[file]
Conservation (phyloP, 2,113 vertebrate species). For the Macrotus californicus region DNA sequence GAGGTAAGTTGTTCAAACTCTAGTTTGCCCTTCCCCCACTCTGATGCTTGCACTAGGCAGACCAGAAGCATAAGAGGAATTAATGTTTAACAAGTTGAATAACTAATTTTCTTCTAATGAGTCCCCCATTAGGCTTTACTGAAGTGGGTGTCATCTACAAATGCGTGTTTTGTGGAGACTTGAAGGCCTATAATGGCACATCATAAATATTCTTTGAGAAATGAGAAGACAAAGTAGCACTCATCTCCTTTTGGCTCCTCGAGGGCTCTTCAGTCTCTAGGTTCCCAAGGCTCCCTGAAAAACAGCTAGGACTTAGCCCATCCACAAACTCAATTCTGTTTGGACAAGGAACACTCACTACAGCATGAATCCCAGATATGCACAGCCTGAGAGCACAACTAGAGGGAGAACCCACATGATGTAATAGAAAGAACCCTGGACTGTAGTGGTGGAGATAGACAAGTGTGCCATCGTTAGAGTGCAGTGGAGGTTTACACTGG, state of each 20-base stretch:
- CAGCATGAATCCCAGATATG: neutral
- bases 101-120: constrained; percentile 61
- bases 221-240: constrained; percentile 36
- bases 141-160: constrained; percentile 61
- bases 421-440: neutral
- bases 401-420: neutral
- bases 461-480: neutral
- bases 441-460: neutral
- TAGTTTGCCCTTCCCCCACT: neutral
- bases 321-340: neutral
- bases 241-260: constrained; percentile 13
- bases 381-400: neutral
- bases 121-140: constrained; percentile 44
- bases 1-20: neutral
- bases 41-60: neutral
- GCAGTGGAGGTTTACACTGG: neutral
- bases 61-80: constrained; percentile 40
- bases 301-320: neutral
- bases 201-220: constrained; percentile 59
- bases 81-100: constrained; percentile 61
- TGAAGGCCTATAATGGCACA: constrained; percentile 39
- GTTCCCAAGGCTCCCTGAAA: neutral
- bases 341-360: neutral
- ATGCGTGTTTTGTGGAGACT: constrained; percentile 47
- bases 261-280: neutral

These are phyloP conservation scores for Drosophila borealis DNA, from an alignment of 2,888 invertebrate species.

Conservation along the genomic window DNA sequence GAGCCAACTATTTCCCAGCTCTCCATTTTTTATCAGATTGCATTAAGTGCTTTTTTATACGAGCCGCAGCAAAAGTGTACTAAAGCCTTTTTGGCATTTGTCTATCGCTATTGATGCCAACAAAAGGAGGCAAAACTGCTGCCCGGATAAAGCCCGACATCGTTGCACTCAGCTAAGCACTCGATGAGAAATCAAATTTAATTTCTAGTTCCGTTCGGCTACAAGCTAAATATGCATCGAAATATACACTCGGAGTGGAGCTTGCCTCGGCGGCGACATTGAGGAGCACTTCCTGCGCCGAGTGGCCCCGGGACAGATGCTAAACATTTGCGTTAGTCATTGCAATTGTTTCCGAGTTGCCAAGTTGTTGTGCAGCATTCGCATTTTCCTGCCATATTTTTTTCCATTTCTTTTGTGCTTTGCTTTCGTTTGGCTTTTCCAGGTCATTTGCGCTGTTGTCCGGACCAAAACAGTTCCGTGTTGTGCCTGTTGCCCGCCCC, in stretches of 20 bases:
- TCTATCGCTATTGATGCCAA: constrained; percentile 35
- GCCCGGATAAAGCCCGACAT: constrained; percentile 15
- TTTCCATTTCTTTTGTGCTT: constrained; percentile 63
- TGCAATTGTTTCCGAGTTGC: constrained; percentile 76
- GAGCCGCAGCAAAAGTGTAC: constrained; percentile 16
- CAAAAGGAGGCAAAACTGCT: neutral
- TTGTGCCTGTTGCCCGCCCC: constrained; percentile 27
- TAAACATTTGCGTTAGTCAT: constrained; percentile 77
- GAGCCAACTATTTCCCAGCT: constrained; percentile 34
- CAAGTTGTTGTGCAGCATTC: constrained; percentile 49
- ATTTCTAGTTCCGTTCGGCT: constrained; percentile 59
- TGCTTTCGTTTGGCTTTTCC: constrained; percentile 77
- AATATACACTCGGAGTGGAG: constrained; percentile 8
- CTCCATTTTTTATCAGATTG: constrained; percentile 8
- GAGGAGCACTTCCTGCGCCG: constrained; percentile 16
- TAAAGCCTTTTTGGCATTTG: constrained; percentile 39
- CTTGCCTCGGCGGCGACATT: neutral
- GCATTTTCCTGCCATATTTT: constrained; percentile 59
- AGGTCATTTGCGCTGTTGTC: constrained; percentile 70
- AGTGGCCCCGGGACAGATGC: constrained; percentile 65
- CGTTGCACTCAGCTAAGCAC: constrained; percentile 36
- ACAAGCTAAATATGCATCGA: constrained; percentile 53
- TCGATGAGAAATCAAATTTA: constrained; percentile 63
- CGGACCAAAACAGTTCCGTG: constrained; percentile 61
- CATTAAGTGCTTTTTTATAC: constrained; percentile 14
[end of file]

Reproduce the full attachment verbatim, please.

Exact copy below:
Conservation (phyloP, 2,113 vertebrate species). For the Macrotus californicus region DNA sequence GAGGTAAGTTGTTCAAACTCTAGTTTGCCCTTCCCCCACTCTGATGCTTGCACTAGGCAGACCAGAAGCATAAGAGGAATTAATGTTTAACAAGTTGAATAACTAATTTTCTTCTAATGAGTCCCCCATTAGGCTTTACTGAAGTGGGTGTCATCTACAAATGCGTGTTTTGTGGAGACTTGAAGGCCTATAATGGCACATCATAAATATTCTTTGAGAAATGAGAAGACAAAGTAGCACTCATCTCCTTTTGGCTCCTCGAGGGCTCTTCAGTCTCTAGGTTCCCAAGGCTCCCTGAAAAACAGCTAGGACTTAGCCCATCCACAAACTCAATTCTGTTTGGACAAGGAACACTCACTACAGCATGAATCCCAGATATGCACAGCCTGAGAGCACAACTAGAGGGAGAACCCACATGATGTAATAGAAAGAACCCTGGACTGTAGTGGTGGAGATAGACAAGTGTGCCATCGTTAGAGTGCAGTGGAGGTTTACACTGG, state of each 20-base stretch:
- CAGCATGAATCCCAGATATG: neutral
- bases 101-120: constrained; percentile 61
- bases 221-240: constrained; percentile 36
- bases 141-160: constrained; percentile 61
- bases 421-440: neutral
- bases 401-420: neutral
- bases 461-480: neutral
- bases 441-460: neutral
- TAGTTTGCCCTTCCCCCACT: neutral
- bases 321-340: neutral
- bases 241-260: constrained; percentile 13
- bases 381-400: neutral
- bases 121-140: constrained; percentile 44
- bases 1-20: neutral
- bases 41-60: neutral
- GCAGTGGAGGTTTACACTGG: neutral
- bases 61-80: constrained; percentile 40
- bases 301-320: neutral
- bases 201-220: constrained; percentile 59
- bases 81-100: constrained; percentile 61
- TGAAGGCCTATAATGGCACA: constrained; percentile 39
- GTTCCCAAGGCTCCCTGAAA: neutral
- bases 341-360: neutral
- ATGCGTGTTTTGTGGAGACT: constrained; percentile 47
- bases 261-280: neutral

These are phyloP conservation scores for Drosophila borealis DNA, from an alignment of 2,888 invertebrate species.

Conservation along the genomic window DNA sequence GAGCCAACTATTTCCCAGCTCTCCATTTTTTATCAGATTGCATTAAGTGCTTTTTTATACGAGCCGCAGCAAAAGTGTACTAAAGCCTTTTTGGCATTTGTCTATCGCTATTGATGCCAACAAAAGGAGGCAAAACTGCTGCCCGGATAAAGCCCGACATCGTTGCACTCAGCTAAGCACTCGATGAGAAATCAAATTTAATTTCTAGTTCCGTTCGGCTACAAGCTAAATATGCATCGAAATATACACTCGGAGTGGAGCTTGCCTCGGCGGCGACATTGAGGAGCACTTCCTGCGCCGAGTGGCCCCGGGACAGATGCTAAACATTTGCGTTAGTCATTGCAATTGTTTCCGAGTTGCCAAGTTGTTGTGCAGCATTCGCATTTTCCTGCCATATTTTTTTCCATTTCTTTTGTGCTTTGCTTTCGTTTGGCTTTTCCAGGTCATTTGCGCTGTTGTCCGGACCAAAACAGTTCCGTGTTGTGCCTGTTGCCCGCCCC, in stretches of 20 bases:
- TCTATCGCTATTGATGCCAA: constrained; percentile 35
- GCCCGGATAAAGCCCGACAT: constrained; percentile 15
- TTTCCATTTCTTTTGTGCTT: constrained; percentile 63
- TGCAATTGTTTCCGAGTTGC: constrained; percentile 76
- GAGCCGCAGCAAAAGTGTAC: constrained; percentile 16
- CAAAAGGAGGCAAAACTGCT: neutral
- TTGTGCCTGTTGCCCGCCCC: constrained; percentile 27
- TAAACATTTGCGTTAGTCAT: constrained; percentile 77
- GAGCCAACTATTTCCCAGCT: constrained; percentile 34
- CAAGTTGTTGTGCAGCATTC: constrained; percentile 49
- ATTTCTAGTTCCGTTCGGCT: constrained; percentile 59
- TGCTTTCGTTTGGCTTTTCC: constrained; percentile 77
- AATATACACTCGGAGTGGAG: constrained; percentile 8
- CTCCATTTTTTATCAGATTG: constrained; percentile 8
- GAGGAGCACTTCCTGCGCCG: constrained; percentile 16
- TAAAGCCTTTTTGGCATTTG: constrained; percentile 39
- CTTGCCTCGGCGGCGACATT: neutral
- GCATTTTCCTGCCATATTTT: constrained; percentile 59
- AGGTCATTTGCGCTGTTGTC: constrained; percentile 70
- AGTGGCCCCGGGACAGATGC: constrained; percentile 65
- CGTTGCACTCAGCTAAGCAC: constrained; percentile 36
- ACAAGCTAAATATGCATCGA: constrained; percentile 53
- TCGATGAGAAATCAAATTTA: constrained; percentile 63
- CGGACCAAAACAGTTCCGTG: constrained; percentile 61
- CATTAAGTGCTTTTTTATAC: constrained; percentile 14